Pregnancy possibly causes a decrease in the level of the active OXC metabolite, MHD (two Class III studies).
One Class II study23 showed that concentrations of LVT decreased during pregnancy; maternal plasma concentrations during the third trimester decreased by 60% compared to prepregnancy baseline.
Pregnancy possibly causes a decrease in the level of LVT (one Class II study).
Sufficient monotherapy data are not available to provide evidence for a change in levels or clearance during pregnancy for PB, VPA, PRM, and ESM.
Evidence for a change in clearance or level of PB, VPA, PRM, and ESM during pregnancy is inadequate to reach a conclusion.
The studies reviewed provide some evidence supporting active monitoring of AED levels during pregnancy. This is especially true for LTG where changes in LTG levels were associated with increases in seizure frequency. It seems reasonable to individualize this monitoring for each patient with the aim of maintaining a level near the preconceptional level, presumably at which the woman with epilepsy was doing well with seizure control. However, the studies reviewed fall short of determining that adoption of an active AED monitoring program would result in improved seizure control during pregnancy.
Unfortunately, the studies reviewed provided no clear data on the timing of the return to the prepregnancy pharmacokinetic state after pregnancy. One study35 demonstrated that following an empiric postpartum taper schedule of LTG reduced the occurrence of postpartum toxicity, but more systematic information is needed regarding the pharmacokinetic alterations in AED metabolism postpartum for all AEDs in order to determine the management of AED dosing in the postpartum period.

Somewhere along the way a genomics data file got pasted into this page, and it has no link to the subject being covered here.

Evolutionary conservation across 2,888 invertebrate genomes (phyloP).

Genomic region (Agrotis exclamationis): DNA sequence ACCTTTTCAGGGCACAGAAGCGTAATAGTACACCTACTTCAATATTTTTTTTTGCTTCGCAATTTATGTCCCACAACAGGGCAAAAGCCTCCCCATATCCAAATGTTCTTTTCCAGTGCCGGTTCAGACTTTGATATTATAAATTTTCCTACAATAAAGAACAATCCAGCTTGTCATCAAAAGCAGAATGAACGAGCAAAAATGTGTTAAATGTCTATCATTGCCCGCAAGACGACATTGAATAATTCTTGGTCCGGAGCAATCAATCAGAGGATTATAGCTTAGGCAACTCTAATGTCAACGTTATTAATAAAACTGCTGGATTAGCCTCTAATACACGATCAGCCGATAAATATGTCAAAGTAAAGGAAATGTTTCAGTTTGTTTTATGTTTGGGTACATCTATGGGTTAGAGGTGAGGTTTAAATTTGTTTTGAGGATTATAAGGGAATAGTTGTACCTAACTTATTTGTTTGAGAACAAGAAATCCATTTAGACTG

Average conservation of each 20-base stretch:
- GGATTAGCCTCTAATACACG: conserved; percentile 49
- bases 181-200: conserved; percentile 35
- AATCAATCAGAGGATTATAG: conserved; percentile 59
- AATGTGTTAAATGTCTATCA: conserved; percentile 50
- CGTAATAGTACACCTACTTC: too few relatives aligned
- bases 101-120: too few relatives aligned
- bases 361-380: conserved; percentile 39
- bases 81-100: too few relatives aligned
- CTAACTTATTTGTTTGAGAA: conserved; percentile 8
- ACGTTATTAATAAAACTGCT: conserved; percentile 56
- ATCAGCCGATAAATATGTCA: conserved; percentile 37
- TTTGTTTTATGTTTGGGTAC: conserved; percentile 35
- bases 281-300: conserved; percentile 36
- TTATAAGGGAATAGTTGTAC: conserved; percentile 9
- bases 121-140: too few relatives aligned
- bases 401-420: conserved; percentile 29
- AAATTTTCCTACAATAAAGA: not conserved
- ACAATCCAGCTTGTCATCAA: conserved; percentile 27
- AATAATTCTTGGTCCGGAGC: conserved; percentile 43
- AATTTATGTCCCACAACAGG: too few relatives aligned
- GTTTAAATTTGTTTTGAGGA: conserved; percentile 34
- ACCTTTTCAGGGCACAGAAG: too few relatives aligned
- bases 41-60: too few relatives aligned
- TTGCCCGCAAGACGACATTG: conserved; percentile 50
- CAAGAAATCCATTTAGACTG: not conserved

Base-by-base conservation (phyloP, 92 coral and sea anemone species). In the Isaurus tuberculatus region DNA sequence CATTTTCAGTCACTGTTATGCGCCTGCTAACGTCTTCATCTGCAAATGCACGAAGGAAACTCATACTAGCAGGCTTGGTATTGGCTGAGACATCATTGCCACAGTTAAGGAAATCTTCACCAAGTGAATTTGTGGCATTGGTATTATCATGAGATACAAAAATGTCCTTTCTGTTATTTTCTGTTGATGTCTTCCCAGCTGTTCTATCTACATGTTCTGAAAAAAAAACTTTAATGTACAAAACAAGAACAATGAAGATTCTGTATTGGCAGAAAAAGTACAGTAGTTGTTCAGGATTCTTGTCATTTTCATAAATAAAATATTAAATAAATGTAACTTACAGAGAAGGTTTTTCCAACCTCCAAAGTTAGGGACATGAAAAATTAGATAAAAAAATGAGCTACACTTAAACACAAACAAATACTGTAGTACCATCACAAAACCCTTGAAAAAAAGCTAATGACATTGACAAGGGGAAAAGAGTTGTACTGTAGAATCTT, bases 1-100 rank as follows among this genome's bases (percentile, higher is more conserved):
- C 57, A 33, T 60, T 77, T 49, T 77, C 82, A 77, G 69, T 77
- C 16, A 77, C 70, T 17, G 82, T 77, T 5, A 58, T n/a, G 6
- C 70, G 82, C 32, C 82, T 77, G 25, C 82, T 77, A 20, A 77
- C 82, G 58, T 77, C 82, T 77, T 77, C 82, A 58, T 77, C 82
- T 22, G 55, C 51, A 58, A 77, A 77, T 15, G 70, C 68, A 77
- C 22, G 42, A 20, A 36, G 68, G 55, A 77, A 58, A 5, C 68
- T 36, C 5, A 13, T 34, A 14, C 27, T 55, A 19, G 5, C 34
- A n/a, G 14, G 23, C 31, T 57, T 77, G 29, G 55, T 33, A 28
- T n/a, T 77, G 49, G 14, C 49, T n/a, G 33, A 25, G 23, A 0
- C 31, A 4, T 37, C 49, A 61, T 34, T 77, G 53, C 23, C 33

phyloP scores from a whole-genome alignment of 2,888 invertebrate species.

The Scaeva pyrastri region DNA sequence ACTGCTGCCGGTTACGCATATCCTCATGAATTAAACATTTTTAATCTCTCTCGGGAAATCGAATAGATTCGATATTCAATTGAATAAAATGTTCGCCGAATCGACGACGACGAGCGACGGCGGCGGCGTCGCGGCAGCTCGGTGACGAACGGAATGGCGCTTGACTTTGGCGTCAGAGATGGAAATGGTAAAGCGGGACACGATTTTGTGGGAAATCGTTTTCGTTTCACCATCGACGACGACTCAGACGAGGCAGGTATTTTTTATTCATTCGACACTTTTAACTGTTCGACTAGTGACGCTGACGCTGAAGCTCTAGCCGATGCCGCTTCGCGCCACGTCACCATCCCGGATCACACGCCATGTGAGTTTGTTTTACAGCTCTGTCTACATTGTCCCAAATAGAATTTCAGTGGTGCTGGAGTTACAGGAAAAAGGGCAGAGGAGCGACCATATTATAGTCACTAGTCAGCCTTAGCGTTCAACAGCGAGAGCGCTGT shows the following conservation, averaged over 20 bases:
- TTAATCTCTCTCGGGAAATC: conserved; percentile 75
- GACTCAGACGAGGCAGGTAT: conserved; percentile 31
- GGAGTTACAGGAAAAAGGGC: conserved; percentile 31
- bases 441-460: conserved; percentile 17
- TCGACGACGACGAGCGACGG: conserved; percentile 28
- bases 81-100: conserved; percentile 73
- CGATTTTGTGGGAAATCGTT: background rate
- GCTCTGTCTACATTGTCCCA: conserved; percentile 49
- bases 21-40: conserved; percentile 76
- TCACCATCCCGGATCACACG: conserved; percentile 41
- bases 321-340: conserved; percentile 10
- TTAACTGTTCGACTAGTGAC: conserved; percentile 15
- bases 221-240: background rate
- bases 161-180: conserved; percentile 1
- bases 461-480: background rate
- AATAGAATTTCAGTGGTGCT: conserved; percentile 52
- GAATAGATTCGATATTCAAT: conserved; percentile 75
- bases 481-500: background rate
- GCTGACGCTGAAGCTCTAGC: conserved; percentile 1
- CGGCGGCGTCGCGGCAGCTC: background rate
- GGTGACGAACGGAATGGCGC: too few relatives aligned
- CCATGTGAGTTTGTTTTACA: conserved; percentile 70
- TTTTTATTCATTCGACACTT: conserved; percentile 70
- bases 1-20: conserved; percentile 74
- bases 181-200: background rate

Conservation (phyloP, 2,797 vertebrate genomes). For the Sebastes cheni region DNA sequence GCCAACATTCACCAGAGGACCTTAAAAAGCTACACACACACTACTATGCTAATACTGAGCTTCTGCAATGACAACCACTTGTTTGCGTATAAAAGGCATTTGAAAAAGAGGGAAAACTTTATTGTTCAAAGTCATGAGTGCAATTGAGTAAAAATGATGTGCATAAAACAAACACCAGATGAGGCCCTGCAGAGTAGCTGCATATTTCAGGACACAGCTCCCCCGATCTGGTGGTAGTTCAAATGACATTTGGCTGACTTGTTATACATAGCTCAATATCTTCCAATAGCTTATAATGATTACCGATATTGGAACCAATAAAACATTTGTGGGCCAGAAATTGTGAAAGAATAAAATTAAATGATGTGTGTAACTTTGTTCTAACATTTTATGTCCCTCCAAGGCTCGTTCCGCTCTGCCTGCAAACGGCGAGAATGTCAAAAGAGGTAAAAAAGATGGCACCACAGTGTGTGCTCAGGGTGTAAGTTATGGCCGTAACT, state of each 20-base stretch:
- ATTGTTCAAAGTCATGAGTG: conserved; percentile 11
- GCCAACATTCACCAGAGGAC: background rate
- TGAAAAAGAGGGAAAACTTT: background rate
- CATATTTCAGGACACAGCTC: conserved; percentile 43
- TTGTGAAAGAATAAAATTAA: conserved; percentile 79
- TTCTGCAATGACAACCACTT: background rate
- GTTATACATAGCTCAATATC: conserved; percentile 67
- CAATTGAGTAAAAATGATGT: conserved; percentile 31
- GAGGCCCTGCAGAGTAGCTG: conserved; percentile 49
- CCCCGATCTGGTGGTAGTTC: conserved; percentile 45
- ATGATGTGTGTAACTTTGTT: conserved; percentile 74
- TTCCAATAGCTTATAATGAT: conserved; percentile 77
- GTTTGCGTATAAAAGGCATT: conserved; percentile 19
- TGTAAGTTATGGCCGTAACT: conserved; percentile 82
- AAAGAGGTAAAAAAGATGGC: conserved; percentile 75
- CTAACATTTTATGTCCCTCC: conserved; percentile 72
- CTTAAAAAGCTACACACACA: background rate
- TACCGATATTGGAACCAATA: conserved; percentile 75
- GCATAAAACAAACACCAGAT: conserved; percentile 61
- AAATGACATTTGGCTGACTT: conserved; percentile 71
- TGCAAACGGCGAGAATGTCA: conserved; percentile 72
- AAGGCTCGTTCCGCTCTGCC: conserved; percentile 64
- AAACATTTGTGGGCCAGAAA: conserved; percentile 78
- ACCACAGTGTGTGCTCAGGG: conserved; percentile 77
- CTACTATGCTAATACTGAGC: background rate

The issue of whether preconceptional folic acid supplementation for WWE, particularly at high doses, provides additional benefit in preventing MCMs needs to be clarified. Similarly, the risk of hemorrhagic disease of the newborn in neonates born to WWE taking AEDs and whether late-pregnancy vitamin K supplementation could be beneficial need to be determined. Studies of some commonly used AEDs, such as zonisamide or TPM, were so limited that no recommendations could be made regarding these specific medications.
Although many of the AEDs were shown to cross the placenta or enter breast milk, studies were limited in duration and did not systematically evaluate neonatal symptoms; more defined study on acute and prolonged outcomes in exposed neonates needs to be performed. This is particularly true for more subtle side effects, such as cognition and general healthy neonatal development. Information about how AED levels change during pregnancy based on individual metabolic capacity, as well as neonatal metabolism of AEDs consumed through breast milk, is needed in order to guide dosing and clinical monitoring of both mother and infant.
The authors thank Laura Moses for assistance in the preparation of this manuscript.